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Cryo-EM structures and dynamics of substrate-engaged human 26S proteasome

Nature (2018) | Download Citation


The proteasome is an ATP-dependent, 2.5-megadalton machine responsible for selective protein degradation in eukaryotic cells. Here we present cryo-EM structures of the substrate-engaged human proteasome in seven conformational states at 2.8-3.6 Å resolution, captured during breakdown of a polyubiquitylated protein. These structures visualize a continuum of dynamic substrate-proteasome interactions from ubiquitin recognition to substrate translocation, during which ATP hydrolysis sequentially navigates through all six ATPases. Three principal modes of coordinated hydrolysis are observed, featuring hydrolytic events in two oppositely positioned ATPases, in two adjacent ATPases, and in one ATPase at a time. These hydrolytic modes regulate deubiquitylation, translocation initiation and processive unfolding of substrates, respectively. ATP hydrolysis powers a hinge-like motion in each ATPase that regulates its substrate interaction. Synchronization of ATP binding, ADP release and ATP hydrolysis in three adjacent ATPases drives rigid-body rotations of substrate-bound ATPases that are propagated unidirectionally in the ATPase ring and unfold the substrate.

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Author notes

  1. These authors contributed equally: Yuanchen Dong, Shuwen Zhang.


  1. State Key Laboratory for Artificial Microstructures and Mesoscopic Physics, School of Physics, Peking University, Beijing, 100871, China

    • Yuanchen Dong
    • , Shuwen Zhang
    • , Zhaolong Wu
    • , Wei Li Wang
    • , Yanan Zhu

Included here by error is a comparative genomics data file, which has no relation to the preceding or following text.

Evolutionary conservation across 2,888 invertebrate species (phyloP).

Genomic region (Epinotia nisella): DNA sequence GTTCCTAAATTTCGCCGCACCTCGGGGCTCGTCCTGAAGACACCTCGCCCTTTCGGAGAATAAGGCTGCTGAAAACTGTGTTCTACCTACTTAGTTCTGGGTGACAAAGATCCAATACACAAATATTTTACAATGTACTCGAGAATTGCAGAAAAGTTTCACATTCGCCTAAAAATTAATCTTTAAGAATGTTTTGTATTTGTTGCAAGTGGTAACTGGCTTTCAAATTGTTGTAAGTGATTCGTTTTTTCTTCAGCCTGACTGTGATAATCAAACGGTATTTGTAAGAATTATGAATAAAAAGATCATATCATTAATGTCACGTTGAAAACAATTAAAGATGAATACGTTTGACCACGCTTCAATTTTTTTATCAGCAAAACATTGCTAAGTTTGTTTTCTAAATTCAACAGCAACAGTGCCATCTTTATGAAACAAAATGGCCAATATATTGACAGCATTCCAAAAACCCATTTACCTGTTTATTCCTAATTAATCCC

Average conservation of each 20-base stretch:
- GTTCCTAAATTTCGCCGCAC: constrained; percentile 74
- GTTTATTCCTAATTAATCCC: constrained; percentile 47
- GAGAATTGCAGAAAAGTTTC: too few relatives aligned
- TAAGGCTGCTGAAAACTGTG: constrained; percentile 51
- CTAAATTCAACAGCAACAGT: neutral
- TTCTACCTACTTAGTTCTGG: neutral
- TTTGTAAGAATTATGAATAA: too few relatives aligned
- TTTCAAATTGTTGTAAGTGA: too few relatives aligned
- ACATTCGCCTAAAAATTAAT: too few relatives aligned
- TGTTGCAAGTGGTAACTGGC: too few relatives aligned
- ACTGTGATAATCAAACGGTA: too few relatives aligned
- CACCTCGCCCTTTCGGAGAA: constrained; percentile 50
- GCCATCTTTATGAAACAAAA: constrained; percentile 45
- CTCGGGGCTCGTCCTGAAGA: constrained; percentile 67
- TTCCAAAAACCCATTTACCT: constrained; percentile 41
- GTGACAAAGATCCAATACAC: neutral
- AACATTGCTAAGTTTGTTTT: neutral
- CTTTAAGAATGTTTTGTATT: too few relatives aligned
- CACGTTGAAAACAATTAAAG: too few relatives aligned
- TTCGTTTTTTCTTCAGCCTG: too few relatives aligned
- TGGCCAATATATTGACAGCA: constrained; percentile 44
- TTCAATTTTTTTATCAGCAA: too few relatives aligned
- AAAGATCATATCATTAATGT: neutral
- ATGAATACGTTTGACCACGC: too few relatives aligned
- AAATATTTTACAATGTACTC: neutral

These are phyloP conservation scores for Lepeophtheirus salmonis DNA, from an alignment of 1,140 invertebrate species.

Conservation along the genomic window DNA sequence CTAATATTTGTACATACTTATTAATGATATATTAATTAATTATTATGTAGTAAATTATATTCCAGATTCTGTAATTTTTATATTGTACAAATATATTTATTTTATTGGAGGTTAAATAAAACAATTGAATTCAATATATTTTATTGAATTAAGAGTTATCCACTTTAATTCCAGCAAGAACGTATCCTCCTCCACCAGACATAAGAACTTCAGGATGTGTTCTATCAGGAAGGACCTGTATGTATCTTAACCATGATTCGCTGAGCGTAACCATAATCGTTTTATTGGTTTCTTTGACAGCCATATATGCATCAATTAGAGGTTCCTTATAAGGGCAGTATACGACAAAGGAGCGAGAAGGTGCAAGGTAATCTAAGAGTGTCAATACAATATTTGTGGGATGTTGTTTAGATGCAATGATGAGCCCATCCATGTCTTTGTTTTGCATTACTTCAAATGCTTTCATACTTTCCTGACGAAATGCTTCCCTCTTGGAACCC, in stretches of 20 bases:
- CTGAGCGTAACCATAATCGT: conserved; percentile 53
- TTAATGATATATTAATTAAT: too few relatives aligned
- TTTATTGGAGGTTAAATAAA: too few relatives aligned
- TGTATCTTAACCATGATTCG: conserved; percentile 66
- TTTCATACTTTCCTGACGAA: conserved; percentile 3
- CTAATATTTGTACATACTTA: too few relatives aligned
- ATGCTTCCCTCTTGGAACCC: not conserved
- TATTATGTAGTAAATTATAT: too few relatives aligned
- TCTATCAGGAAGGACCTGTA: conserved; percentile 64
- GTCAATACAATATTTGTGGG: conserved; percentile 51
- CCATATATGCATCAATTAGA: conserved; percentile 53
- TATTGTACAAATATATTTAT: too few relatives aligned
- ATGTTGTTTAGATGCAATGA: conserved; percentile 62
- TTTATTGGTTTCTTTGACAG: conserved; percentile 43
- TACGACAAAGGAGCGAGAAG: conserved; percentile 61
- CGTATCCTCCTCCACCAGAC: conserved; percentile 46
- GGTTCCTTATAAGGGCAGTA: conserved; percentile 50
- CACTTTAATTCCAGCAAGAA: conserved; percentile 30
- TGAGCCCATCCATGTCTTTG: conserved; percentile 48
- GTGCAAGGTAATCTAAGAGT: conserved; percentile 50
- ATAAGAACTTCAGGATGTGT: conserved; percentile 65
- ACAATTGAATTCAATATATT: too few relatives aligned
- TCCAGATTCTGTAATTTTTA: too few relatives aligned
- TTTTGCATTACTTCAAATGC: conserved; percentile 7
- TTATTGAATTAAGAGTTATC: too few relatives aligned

•  & Youdong Mao
  2. Center for Quantitative Biology, Peking University, Beijing, 100871, China

    • Shuwen Zhang
    • , Yanan Zhu
    •  & Youdong Mao
  3. Intel Parallel Computing Center for Structural Biology, Dana-Farber Cancer Institute, Boston, MA, 02215, USA

    • Yuanchen Dong
    • , Wei Li Wang
    •  & Youdong Mao
  4. Department of Cancer Immunology and Virology, Dana-Farber Cancer Institute, Department of Microbiology and Immunobiology, Harvard Medical School, Boston, MA, 02115, USA

    • Yuanchen Dong
    • , Wei Li Wang
    •  & Youdong Mao
  5. Electron Microscopy Laboratory, School of Physics, Peking University, Beijing, 100871, China

    • Xuemei Li
    •  & Youdong Mao
  6. Center for Nanoscale Systems, Harvard University, Cambridge, MA, 02138, USA

    • Svetla Stoilova-McPhie
  7. Department of Systems Biology, Harvard Medical School, Boston, MA, 02115, USA

    • Ying Lu
  8. Department of Cell Biology, Harvard Medical School, Boston, MA, 02115, USA

    • Daniel Finley


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Corresponding author

Correspondence to Youdong Mao.

Supplementary information

  1. Supplementary Information

    This file contains Supplementary Discussions regarding “Power stroke”, “Long-range quaternary allosteric regulation”, and “Functional asymmetry” along with Supplementary References

  2. Reporting Summary

  3. Video 1: Substrate processing by the human 26S proteasome.

    The complete dynamic process of the substrate engagement, deubiquitylation and translocation within the human 26S holoenzyme. The video is directly interpolated from the seven atomic structures of the substrate-bound human proteasome. The video shows smooth motions of the entire 26S holoenzyme, intuitively suggesting that the seven conformational states are on the pathway of substrate processing by the proteasome

  4. Video 2: Substrate interactions with the axial channel of the proteasomal ATPase ring.

    The closeup view of the dynamic interactions between the substrate and the ATPase ring during substrate processing, showing how the differential rotations are driven by ATP hydrolysis and how such conformational changes mechanically translate the substrate toward the pore particle (below the ATPase but not shown for clarity). The video is directly interpolated from the seven atomic structures of the substrate-bound human proteasome

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